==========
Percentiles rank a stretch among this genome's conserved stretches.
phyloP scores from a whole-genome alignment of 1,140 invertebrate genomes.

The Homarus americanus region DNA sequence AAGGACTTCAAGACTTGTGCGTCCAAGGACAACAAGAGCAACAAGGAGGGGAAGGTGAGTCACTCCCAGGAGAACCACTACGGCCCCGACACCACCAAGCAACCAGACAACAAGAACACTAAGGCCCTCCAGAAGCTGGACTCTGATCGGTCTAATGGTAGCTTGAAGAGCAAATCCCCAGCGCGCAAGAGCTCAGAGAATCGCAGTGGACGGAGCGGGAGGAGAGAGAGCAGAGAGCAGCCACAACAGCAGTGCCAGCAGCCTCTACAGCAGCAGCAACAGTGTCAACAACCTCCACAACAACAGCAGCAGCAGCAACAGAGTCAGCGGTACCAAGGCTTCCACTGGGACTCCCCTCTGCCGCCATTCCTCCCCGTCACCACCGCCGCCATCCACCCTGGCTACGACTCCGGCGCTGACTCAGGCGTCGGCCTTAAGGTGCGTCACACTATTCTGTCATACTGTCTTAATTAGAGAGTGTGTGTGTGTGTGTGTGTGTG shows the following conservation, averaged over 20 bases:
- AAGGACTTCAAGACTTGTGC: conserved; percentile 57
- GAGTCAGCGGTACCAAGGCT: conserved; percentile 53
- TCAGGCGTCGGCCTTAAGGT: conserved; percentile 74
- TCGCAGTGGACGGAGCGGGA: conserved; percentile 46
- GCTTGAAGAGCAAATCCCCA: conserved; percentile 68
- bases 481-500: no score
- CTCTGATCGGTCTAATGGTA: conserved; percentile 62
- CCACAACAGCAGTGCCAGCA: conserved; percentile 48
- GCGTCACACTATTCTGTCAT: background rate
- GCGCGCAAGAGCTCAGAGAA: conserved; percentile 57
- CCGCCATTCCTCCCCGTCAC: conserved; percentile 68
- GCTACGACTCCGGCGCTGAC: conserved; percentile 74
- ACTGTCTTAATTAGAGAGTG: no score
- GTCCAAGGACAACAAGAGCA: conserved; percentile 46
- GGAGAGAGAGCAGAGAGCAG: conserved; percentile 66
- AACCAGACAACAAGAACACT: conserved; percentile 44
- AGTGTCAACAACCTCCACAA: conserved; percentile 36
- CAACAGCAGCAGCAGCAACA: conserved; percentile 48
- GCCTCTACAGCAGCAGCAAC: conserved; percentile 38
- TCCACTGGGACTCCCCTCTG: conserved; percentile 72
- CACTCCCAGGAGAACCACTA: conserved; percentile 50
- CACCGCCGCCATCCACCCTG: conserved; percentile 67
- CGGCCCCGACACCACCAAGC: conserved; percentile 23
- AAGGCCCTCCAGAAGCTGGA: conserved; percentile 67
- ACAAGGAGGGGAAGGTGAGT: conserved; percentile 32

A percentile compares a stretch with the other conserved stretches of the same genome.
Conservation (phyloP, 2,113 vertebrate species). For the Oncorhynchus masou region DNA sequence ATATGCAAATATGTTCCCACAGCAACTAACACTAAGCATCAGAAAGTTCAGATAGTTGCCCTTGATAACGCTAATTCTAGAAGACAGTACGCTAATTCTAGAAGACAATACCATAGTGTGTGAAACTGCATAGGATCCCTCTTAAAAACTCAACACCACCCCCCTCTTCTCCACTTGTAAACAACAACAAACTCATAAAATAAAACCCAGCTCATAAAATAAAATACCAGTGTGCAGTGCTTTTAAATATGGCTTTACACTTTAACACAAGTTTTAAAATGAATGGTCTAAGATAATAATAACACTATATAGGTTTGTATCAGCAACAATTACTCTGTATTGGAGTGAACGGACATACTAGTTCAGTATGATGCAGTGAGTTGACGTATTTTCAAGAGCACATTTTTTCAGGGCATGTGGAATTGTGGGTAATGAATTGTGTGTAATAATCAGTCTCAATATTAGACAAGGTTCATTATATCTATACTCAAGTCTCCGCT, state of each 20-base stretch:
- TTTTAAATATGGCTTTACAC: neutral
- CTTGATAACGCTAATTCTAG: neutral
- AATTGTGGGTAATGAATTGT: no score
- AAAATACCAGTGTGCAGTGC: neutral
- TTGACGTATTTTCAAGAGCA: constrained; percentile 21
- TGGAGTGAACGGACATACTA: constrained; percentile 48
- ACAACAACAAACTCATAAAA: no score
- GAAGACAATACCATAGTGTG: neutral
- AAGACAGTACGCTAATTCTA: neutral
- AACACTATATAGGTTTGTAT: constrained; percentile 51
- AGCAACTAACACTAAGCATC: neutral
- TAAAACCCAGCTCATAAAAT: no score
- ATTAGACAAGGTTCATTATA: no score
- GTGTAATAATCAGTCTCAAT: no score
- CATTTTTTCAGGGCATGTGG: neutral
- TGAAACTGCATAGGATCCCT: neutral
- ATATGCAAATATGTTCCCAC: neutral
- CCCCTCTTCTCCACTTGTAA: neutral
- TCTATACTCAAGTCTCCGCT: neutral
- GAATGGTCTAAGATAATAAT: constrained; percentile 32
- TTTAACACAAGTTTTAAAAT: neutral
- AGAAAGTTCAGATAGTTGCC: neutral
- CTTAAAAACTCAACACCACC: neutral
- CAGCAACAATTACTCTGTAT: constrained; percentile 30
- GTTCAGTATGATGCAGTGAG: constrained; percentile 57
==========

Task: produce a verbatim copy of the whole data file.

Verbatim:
Percentiles rank a stretch among this genome's conserved stretches.
phyloP scores from a whole-genome alignment of 1,140 invertebrate genomes.

The Homarus americanus region DNA sequence AAGGACTTCAAGACTTGTGCGTCCAAGGACAACAAGAGCAACAAGGAGGGGAAGGTGAGTCACTCCCAGGAGAACCACTACGGCCCCGACACCACCAAGCAACCAGACAACAAGAACACTAAGGCCCTCCAGAAGCTGGACTCTGATCGGTCTAATGGTAGCTTGAAGAGCAAATCCCCAGCGCGCAAGAGCTCAGAGAATCGCAGTGGACGGAGCGGGAGGAGAGAGAGCAGAGAGCAGCCACAACAGCAGTGCCAGCAGCCTCTACAGCAGCAGCAACAGTGTCAACAACCTCCACAACAACAGCAGCAGCAGCAACAGAGTCAGCGGTACCAAGGCTTCCACTGGGACTCCCCTCTGCCGCCATTCCTCCCCGTCACCACCGCCGCCATCCACCCTGGCTACGACTCCGGCGCTGACTCAGGCGTCGGCCTTAAGGTGCGTCACACTATTCTGTCATACTGTCTTAATTAGAGAGTGTGTGTGTGTGTGTGTGTGTG shows the following conservation, averaged over 20 bases:
- AAGGACTTCAAGACTTGTGC: conserved; percentile 57
- GAGTCAGCGGTACCAAGGCT: conserved; percentile 53
- TCAGGCGTCGGCCTTAAGGT: conserved; percentile 74
- TCGCAGTGGACGGAGCGGGA: conserved; percentile 46
- GCTTGAAGAGCAAATCCCCA: conserved; percentile 68
- bases 481-500: no score
- CTCTGATCGGTCTAATGGTA: conserved; percentile 62
- CCACAACAGCAGTGCCAGCA: conserved; percentile 48
- GCGTCACACTATTCTGTCAT: background rate
- GCGCGCAAGAGCTCAGAGAA: conserved; percentile 57
- CCGCCATTCCTCCCCGTCAC: conserved; percentile 68
- GCTACGACTCCGGCGCTGAC: conserved; percentile 74
- ACTGTCTTAATTAGAGAGTG: no score
- GTCCAAGGACAACAAGAGCA: conserved; percentile 46
- GGAGAGAGAGCAGAGAGCAG: conserved; percentile 66
- AACCAGACAACAAGAACACT: conserved; percentile 44
- AGTGTCAACAACCTCCACAA: conserved; percentile 36
- CAACAGCAGCAGCAGCAACA: conserved; percentile 48
- GCCTCTACAGCAGCAGCAAC: conserved; percentile 38
- TCCACTGGGACTCCCCTCTG: conserved; percentile 72
- CACTCCCAGGAGAACCACTA: conserved; percentile 50
- CACCGCCGCCATCCACCCTG: conserved; percentile 67
- CGGCCCCGACACCACCAAGC: conserved; percentile 23
- AAGGCCCTCCAGAAGCTGGA: conserved; percentile 67
- ACAAGGAGGGGAAGGTGAGT: conserved; percentile 32

A percentile compares a stretch with the other conserved stretches of the same genome.
Conservation (phyloP, 2,113 vertebrate species). For the Oncorhynchus masou region DNA sequence ATATGCAAATATGTTCCCACAGCAACTAACACTAAGCATCAGAAAGTTCAGATAGTTGCCCTTGATAACGCTAATTCTAGAAGACAGTACGCTAATTCTAGAAGACAATACCATAGTGTGTGAAACTGCATAGGATCCCTCTTAAAAACTCAACACCACCCCCCTCTTCTCCACTTGTAAACAACAACAAACTCATAAAATAAAACCCAGCTCATAAAATAAAATACCAGTGTGCAGTGCTTTTAAATATGGCTTTACACTTTAACACAAGTTTTAAAATGAATGGTCTAAGATAATAATAACACTATATAGGTTTGTATCAGCAACAATTACTCTGTATTGGAGTGAACGGACATACTAGTTCAGTATGATGCAGTGAGTTGACGTATTTTCAAGAGCACATTTTTTCAGGGCATGTGGAATTGTGGGTAATGAATTGTGTGTAATAATCAGTCTCAATATTAGACAAGGTTCATTATATCTATACTCAAGTCTCCGCT, state of each 20-base stretch:
- TTTTAAATATGGCTTTACAC: neutral
- CTTGATAACGCTAATTCTAG: neutral
- AATTGTGGGTAATGAATTGT: no score
- AAAATACCAGTGTGCAGTGC: neutral
- TTGACGTATTTTCAAGAGCA: constrained; percentile 21
- TGGAGTGAACGGACATACTA: constrained; percentile 48
- ACAACAACAAACTCATAAAA: no score
- GAAGACAATACCATAGTGTG: neutral
- AAGACAGTACGCTAATTCTA: neutral
- AACACTATATAGGTTTGTAT: constrained; percentile 51
- AGCAACTAACACTAAGCATC: neutral
- TAAAACCCAGCTCATAAAAT: no score
- ATTAGACAAGGTTCATTATA: no score
- GTGTAATAATCAGTCTCAAT: no score
- CATTTTTTCAGGGCATGTGG: neutral
- TGAAACTGCATAGGATCCCT: neutral
- ATATGCAAATATGTTCCCAC: neutral
- CCCCTCTTCTCCACTTGTAA: neutral
- TCTATACTCAAGTCTCCGCT: neutral
- GAATGGTCTAAGATAATAAT: constrained; percentile 32
- TTTAACACAAGTTTTAAAAT: neutral
- AGAAAGTTCAGATAGTTGCC: neutral
- CTTAAAAACTCAACACCACC: neutral
- CAGCAACAATTACTCTGTAT: constrained; percentile 30
- GTTCAGTATGATGCAGTGAG: constrained; percentile 57